Bladder cancer case-control study in Córdoba, Argentina

 

This study was based in Villa María, Córdoba. The study is defined by 3 major components:

 

1) Arsenic and bladder cancer dose-response: Bladder cancer cases and age- and sex-matched population controls from the County of Unión have been interviewed in detail including lifelong residential histories, sources of drinking water and smoking histories. Water samples have been collected from both the current residences and where possible, from previous residences. Historical data on arsenic measurements in public water supplies have also been collected. We are currently analyzing these data to assess the relationship between arsenic exposure and bladder cancer risk.  This will include an examination of the possible synergistic effect of cigarette smoking. 

2) Metabolism: First-morning urine samples were collected from cases and controls. Analyses for inorganic arsenic and its methylated metabolites were conducted in the laboratory of Professor David Kalman, University of Washington. Cases and controls are being compared to see if they differ in arsenic methylation patterns. 

3) Molecular epidemiology: Tumor DNA has been analyzed for genetic alterations using a three-tiered approach:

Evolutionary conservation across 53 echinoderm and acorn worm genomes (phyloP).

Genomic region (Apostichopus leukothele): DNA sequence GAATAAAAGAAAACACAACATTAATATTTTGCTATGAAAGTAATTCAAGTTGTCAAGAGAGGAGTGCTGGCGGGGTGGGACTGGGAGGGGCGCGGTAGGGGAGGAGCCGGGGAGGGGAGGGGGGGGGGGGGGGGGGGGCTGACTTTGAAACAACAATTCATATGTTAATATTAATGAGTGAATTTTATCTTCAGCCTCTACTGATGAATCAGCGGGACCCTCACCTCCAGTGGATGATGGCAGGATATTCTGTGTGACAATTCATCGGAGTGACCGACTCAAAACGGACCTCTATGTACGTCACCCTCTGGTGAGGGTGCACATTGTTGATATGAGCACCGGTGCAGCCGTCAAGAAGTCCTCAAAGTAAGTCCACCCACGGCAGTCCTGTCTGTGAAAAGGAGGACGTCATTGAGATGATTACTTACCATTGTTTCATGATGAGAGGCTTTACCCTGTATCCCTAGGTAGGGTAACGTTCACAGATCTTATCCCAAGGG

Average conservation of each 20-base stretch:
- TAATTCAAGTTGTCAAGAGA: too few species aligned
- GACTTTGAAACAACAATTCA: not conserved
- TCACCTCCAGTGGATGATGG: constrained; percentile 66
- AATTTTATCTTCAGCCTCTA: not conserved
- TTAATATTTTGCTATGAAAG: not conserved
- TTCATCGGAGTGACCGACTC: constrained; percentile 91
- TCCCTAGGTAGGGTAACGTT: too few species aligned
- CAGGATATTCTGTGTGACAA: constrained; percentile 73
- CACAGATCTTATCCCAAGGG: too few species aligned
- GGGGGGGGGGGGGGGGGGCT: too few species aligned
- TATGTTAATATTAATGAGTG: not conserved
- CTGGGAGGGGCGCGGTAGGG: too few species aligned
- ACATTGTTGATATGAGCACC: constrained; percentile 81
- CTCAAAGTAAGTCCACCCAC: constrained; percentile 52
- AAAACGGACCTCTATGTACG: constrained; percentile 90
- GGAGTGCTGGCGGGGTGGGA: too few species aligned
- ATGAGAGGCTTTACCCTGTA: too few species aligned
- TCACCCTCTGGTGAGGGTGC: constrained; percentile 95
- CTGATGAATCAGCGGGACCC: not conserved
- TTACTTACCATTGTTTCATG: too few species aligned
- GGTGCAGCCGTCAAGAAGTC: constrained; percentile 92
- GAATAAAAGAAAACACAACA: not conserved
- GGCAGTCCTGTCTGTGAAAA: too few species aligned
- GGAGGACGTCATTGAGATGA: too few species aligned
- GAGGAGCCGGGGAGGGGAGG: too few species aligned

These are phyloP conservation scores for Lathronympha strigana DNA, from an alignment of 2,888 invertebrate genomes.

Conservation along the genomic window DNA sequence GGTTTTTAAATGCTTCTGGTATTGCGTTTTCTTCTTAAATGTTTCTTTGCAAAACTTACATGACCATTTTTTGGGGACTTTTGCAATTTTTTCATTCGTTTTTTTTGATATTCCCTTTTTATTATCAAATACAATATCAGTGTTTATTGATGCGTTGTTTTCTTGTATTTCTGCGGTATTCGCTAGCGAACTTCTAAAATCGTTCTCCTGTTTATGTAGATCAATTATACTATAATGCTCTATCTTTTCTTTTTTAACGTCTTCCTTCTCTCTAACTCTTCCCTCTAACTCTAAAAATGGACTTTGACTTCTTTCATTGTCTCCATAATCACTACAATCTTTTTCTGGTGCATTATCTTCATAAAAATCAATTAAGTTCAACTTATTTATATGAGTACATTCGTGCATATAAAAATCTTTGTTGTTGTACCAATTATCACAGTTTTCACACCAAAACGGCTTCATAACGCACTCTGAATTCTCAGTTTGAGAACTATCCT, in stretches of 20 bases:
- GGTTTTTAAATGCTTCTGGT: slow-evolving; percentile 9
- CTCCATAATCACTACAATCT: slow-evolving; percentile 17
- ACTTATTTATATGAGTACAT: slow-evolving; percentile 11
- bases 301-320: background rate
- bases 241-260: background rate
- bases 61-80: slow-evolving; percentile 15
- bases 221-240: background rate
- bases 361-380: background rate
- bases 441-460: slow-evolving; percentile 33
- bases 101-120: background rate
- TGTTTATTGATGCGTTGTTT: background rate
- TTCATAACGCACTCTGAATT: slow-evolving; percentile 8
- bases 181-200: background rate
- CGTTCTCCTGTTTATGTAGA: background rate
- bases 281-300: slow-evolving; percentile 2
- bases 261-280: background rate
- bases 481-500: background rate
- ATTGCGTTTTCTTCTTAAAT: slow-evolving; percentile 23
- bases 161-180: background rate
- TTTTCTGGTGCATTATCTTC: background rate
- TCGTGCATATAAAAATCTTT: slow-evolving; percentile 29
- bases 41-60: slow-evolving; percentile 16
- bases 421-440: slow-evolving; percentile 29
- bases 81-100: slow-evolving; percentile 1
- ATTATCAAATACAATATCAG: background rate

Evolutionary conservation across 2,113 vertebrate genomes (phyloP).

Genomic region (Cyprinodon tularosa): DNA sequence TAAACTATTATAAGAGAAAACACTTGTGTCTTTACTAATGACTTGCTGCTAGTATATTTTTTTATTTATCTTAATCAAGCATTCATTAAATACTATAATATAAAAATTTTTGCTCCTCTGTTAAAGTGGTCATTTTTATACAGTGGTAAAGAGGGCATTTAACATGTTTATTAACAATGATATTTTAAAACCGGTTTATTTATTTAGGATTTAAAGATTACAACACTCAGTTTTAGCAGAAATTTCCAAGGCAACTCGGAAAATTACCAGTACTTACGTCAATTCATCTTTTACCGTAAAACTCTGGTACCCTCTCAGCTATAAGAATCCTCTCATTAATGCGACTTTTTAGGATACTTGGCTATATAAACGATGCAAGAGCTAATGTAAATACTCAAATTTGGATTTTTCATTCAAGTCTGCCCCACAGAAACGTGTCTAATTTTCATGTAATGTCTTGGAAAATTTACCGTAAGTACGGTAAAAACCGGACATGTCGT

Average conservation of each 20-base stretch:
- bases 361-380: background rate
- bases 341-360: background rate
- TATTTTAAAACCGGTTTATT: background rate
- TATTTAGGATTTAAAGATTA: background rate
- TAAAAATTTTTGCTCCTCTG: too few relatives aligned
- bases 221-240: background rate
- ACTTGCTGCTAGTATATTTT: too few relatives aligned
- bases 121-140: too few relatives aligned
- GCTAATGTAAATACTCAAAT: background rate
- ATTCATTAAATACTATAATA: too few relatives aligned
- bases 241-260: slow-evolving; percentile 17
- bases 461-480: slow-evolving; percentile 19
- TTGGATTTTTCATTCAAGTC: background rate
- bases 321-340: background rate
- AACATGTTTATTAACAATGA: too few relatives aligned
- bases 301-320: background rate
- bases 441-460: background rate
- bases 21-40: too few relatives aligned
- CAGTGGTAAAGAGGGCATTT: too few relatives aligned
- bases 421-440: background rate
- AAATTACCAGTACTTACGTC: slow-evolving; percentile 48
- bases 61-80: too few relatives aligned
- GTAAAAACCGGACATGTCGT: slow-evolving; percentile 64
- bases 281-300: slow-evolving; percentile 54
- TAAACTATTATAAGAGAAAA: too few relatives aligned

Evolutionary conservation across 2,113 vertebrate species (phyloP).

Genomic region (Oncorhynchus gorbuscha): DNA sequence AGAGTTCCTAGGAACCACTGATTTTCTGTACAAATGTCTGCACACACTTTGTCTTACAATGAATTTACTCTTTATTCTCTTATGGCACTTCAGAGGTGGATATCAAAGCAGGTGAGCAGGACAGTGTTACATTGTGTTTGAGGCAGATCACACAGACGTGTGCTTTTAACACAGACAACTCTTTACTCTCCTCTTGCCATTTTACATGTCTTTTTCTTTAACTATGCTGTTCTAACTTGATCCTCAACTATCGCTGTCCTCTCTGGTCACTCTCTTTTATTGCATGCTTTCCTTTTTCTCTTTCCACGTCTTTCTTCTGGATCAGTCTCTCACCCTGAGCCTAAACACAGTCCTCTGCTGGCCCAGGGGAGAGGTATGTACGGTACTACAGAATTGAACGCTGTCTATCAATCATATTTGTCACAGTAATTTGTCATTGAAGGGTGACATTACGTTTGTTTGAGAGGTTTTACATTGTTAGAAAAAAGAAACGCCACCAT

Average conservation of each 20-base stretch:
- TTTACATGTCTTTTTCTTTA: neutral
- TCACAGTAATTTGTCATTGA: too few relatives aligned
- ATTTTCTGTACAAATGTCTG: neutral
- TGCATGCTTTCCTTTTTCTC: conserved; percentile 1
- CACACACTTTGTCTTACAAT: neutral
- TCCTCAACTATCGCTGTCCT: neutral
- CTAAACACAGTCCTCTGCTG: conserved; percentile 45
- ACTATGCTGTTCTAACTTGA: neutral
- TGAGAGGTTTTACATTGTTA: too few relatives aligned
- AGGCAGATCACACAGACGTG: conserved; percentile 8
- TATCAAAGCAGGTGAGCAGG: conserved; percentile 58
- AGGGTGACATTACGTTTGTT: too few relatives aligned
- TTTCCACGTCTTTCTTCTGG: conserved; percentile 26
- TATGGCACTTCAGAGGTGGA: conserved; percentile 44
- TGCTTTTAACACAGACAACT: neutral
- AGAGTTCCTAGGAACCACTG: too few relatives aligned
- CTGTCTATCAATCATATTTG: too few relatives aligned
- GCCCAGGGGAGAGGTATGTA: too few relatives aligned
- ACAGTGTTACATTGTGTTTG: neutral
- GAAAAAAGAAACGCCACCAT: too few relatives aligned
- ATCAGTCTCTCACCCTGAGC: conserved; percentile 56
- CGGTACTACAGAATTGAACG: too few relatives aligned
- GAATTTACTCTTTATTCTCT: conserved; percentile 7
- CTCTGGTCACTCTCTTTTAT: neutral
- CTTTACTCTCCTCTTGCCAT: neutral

o screening of the entire genome for gains and losses using comparative genomic hybridization (CGH);

o specific analyses of chromosomes 9 and 17p for loss of heterozygosity using PCR- based methods; 

o analysis of the p53 gene for mutations, using polymerase chain reaction-single-strand conformation (PCR-SSCP). 

The frequency and pattern of these genetic alterations in bladder tumors of arsenic-exposed and unexposed cases is being compared. The potential synergistic action of arsenic on genotoxic effects of cigarette smoking is currently being assessed. In addition, susceptibility differences between cases and controls is being investigated by identifying the presence or absence of the glutathione S-transferases GSTM1 and GSTT1 null genotypes in buccal cells and by comparing urinary arsenic methylation patterns. 

 

Argentina mortality study

Mortality from internal cancers was identified in areas of the Province of Córdoba, Argentina, which in the past had high levels of arsenic in drinking water. The results concerning bladder cancer have been published. The analyses concerning mortality from other cancers has also been published. Increased risks for kidney and lung cancers were found in the exposed areas.

ARSENIC HEALTH EFFECTS RESEARCH PROGRAM

PROJECTS

Berkeley

University of California

2470 Telegraph Avenue, Suite 301, Berkeley, CA  94704  Tel: (510) 990-8354     Email: asrg@berkeley.edu